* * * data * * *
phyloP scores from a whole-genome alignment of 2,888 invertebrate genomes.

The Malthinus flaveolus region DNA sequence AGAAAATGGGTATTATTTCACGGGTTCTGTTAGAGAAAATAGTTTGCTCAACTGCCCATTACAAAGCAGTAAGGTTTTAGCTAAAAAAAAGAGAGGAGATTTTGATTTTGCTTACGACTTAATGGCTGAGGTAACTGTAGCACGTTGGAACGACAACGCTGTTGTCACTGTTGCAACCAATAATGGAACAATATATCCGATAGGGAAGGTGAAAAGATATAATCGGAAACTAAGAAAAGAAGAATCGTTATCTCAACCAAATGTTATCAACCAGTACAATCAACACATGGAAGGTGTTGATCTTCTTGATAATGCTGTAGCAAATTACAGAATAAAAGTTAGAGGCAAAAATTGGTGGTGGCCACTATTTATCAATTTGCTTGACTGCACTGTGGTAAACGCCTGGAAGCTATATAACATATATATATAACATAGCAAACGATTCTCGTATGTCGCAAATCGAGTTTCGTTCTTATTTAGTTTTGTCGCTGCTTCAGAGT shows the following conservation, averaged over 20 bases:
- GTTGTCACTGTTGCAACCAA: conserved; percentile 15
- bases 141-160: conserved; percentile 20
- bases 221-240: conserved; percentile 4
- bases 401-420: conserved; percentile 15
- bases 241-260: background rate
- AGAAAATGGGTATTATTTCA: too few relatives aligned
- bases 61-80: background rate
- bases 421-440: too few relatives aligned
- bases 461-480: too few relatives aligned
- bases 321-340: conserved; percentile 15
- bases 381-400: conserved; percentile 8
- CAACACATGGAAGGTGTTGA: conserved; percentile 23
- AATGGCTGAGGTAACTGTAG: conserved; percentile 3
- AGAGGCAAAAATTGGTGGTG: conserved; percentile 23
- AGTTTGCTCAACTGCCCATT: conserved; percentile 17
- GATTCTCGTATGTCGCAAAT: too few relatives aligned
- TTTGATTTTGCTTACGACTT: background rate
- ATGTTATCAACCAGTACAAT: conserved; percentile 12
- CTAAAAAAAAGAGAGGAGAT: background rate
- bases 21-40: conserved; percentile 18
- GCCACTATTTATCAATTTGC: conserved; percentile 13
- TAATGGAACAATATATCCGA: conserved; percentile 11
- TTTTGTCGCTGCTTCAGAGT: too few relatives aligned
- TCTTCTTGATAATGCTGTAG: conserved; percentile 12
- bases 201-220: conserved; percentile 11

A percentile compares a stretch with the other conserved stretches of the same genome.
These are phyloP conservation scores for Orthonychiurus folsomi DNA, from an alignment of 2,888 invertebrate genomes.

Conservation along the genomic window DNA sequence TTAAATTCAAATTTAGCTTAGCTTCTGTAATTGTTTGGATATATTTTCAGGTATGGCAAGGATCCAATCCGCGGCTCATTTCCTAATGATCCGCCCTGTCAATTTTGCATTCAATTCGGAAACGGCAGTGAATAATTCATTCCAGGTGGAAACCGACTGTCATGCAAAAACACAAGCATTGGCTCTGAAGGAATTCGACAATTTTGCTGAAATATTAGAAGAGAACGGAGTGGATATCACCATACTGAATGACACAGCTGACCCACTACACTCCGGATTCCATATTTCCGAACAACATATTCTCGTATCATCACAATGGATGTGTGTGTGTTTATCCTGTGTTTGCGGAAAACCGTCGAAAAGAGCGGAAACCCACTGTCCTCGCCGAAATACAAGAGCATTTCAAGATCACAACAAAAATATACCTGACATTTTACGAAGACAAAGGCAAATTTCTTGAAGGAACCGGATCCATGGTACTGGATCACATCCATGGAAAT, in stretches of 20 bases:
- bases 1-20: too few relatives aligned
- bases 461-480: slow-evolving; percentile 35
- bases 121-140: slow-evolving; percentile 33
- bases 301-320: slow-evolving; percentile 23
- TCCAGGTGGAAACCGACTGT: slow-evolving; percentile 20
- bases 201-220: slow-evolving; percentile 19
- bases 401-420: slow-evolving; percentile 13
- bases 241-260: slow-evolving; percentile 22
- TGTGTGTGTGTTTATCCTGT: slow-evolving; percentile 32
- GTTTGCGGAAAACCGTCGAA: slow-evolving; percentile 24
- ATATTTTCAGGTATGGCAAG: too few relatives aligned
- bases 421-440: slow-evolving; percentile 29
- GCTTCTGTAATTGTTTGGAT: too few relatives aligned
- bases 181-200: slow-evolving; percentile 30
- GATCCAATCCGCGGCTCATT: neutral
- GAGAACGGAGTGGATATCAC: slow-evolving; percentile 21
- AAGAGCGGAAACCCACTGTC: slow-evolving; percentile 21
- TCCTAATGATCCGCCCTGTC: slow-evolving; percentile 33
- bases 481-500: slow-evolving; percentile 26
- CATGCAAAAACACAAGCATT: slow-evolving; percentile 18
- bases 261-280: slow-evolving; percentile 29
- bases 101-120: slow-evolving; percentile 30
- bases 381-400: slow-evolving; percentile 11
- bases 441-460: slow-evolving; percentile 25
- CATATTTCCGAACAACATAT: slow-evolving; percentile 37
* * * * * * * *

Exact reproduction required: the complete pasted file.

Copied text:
phyloP scores from a whole-genome alignment of 2,888 invertebrate genomes.

The Malthinus flaveolus region DNA sequence AGAAAATGGGTATTATTTCACGGGTTCTGTTAGAGAAAATAGTTTGCTCAACTGCCCATTACAAAGCAGTAAGGTTTTAGCTAAAAAAAAGAGAGGAGATTTTGATTTTGCTTACGACTTAATGGCTGAGGTAACTGTAGCACGTTGGAACGACAACGCTGTTGTCACTGTTGCAACCAATAATGGAACAATATATCCGATAGGGAAGGTGAAAAGATATAATCGGAAACTAAGAAAAGAAGAATCGTTATCTCAACCAAATGTTATCAACCAGTACAATCAACACATGGAAGGTGTTGATCTTCTTGATAATGCTGTAGCAAATTACAGAATAAAAGTTAGAGGCAAAAATTGGTGGTGGCCACTATTTATCAATTTGCTTGACTGCACTGTGGTAAACGCCTGGAAGCTATATAACATATATATATAACATAGCAAACGATTCTCGTATGTCGCAAATCGAGTTTCGTTCTTATTTAGTTTTGTCGCTGCTTCAGAGT shows the following conservation, averaged over 20 bases:
- GTTGTCACTGTTGCAACCAA: conserved; percentile 15
- bases 141-160: conserved; percentile 20
- bases 221-240: conserved; percentile 4
- bases 401-420: conserved; percentile 15
- bases 241-260: background rate
- AGAAAATGGGTATTATTTCA: too few relatives aligned
- bases 61-80: background rate
- bases 421-440: too few relatives aligned
- bases 461-480: too few relatives aligned
- bases 321-340: conserved; percentile 15
- bases 381-400: conserved; percentile 8
- CAACACATGGAAGGTGTTGA: conserved; percentile 23
- AATGGCTGAGGTAACTGTAG: conserved; percentile 3
- AGAGGCAAAAATTGGTGGTG: conserved; percentile 23
- AGTTTGCTCAACTGCCCATT: conserved; percentile 17
- GATTCTCGTATGTCGCAAAT: too few relatives aligned
- TTTGATTTTGCTTACGACTT: background rate
- ATGTTATCAACCAGTACAAT: conserved; percentile 12
- CTAAAAAAAAGAGAGGAGAT: background rate
- bases 21-40: conserved; percentile 18
- GCCACTATTTATCAATTTGC: conserved; percentile 13
- TAATGGAACAATATATCCGA: conserved; percentile 11
- TTTTGTCGCTGCTTCAGAGT: too few relatives aligned
- TCTTCTTGATAATGCTGTAG: conserved; percentile 12
- bases 201-220: conserved; percentile 11

A percentile compares a stretch with the other conserved stretches of the same genome.
These are phyloP conservation scores for Orthonychiurus folsomi DNA, from an alignment of 2,888 invertebrate genomes.

Conservation along the genomic window DNA sequence TTAAATTCAAATTTAGCTTAGCTTCTGTAATTGTTTGGATATATTTTCAGGTATGGCAAGGATCCAATCCGCGGCTCATTTCCTAATGATCCGCCCTGTCAATTTTGCATTCAATTCGGAAACGGCAGTGAATAATTCATTCCAGGTGGAAACCGACTGTCATGCAAAAACACAAGCATTGGCTCTGAAGGAATTCGACAATTTTGCTGAAATATTAGAAGAGAACGGAGTGGATATCACCATACTGAATGACACAGCTGACCCACTACACTCCGGATTCCATATTTCCGAACAACATATTCTCGTATCATCACAATGGATGTGTGTGTGTTTATCCTGTGTTTGCGGAAAACCGTCGAAAAGAGCGGAAACCCACTGTCCTCGCCGAAATACAAGAGCATTTCAAGATCACAACAAAAATATACCTGACATTTTACGAAGACAAAGGCAAATTTCTTGAAGGAACCGGATCCATGGTACTGGATCACATCCATGGAAAT, in stretches of 20 bases:
- bases 1-20: too few relatives aligned
- bases 461-480: slow-evolving; percentile 35
- bases 121-140: slow-evolving; percentile 33
- bases 301-320: slow-evolving; percentile 23
- TCCAGGTGGAAACCGACTGT: slow-evolving; percentile 20
- bases 201-220: slow-evolving; percentile 19
- bases 401-420: slow-evolving; percentile 13
- bases 241-260: slow-evolving; percentile 22
- TGTGTGTGTGTTTATCCTGT: slow-evolving; percentile 32
- GTTTGCGGAAAACCGTCGAA: slow-evolving; percentile 24
- ATATTTTCAGGTATGGCAAG: too few relatives aligned
- bases 421-440: slow-evolving; percentile 29
- GCTTCTGTAATTGTTTGGAT: too few relatives aligned
- bases 181-200: slow-evolving; percentile 30
- GATCCAATCCGCGGCTCATT: neutral
- GAGAACGGAGTGGATATCAC: slow-evolving; percentile 21
- AAGAGCGGAAACCCACTGTC: slow-evolving; percentile 21
- TCCTAATGATCCGCCCTGTC: slow-evolving; percentile 33
- bases 481-500: slow-evolving; percentile 26
- CATGCAAAAACACAAGCATT: slow-evolving; percentile 18
- bases 261-280: slow-evolving; percentile 29
- bases 101-120: slow-evolving; percentile 30
- bases 381-400: slow-evolving; percentile 11
- bases 441-460: slow-evolving; percentile 25
- CATATTTCCGAACAACATAT: slow-evolving; percentile 37